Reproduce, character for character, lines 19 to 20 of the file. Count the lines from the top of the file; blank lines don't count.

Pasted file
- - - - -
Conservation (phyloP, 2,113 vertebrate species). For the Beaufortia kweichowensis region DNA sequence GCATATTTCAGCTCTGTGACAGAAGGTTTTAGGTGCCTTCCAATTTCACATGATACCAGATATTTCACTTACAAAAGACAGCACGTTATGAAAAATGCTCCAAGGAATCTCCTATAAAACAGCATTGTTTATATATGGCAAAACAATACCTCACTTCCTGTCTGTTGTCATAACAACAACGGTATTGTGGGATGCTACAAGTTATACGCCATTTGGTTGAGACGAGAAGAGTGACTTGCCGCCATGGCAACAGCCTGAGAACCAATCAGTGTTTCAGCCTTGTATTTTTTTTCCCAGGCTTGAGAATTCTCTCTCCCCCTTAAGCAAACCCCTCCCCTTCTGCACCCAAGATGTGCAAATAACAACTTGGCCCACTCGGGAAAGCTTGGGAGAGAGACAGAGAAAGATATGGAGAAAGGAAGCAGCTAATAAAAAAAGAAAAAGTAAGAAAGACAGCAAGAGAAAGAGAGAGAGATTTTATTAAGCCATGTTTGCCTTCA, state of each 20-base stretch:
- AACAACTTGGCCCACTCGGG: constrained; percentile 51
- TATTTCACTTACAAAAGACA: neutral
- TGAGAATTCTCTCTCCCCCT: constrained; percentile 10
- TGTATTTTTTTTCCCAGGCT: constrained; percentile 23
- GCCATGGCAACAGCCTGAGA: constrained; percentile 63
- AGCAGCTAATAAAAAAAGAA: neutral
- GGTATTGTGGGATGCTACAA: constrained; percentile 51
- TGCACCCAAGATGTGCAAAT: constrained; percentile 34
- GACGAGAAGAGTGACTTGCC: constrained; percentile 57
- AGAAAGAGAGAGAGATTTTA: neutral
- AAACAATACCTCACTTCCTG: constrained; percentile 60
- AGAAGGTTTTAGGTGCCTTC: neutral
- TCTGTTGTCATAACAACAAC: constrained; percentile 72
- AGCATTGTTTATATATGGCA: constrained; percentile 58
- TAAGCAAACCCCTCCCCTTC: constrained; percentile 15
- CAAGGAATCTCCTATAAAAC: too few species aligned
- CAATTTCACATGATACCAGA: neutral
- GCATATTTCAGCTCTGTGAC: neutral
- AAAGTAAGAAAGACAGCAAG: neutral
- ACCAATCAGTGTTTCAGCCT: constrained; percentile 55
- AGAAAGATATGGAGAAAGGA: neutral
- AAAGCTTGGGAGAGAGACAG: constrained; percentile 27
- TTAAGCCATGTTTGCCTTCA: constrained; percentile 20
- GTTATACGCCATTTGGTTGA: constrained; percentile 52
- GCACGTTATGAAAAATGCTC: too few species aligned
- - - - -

- GCATATTTCAGCTCTGTGAC: neutral
- AAAGTAAGAAAGACAGCAAG: neutral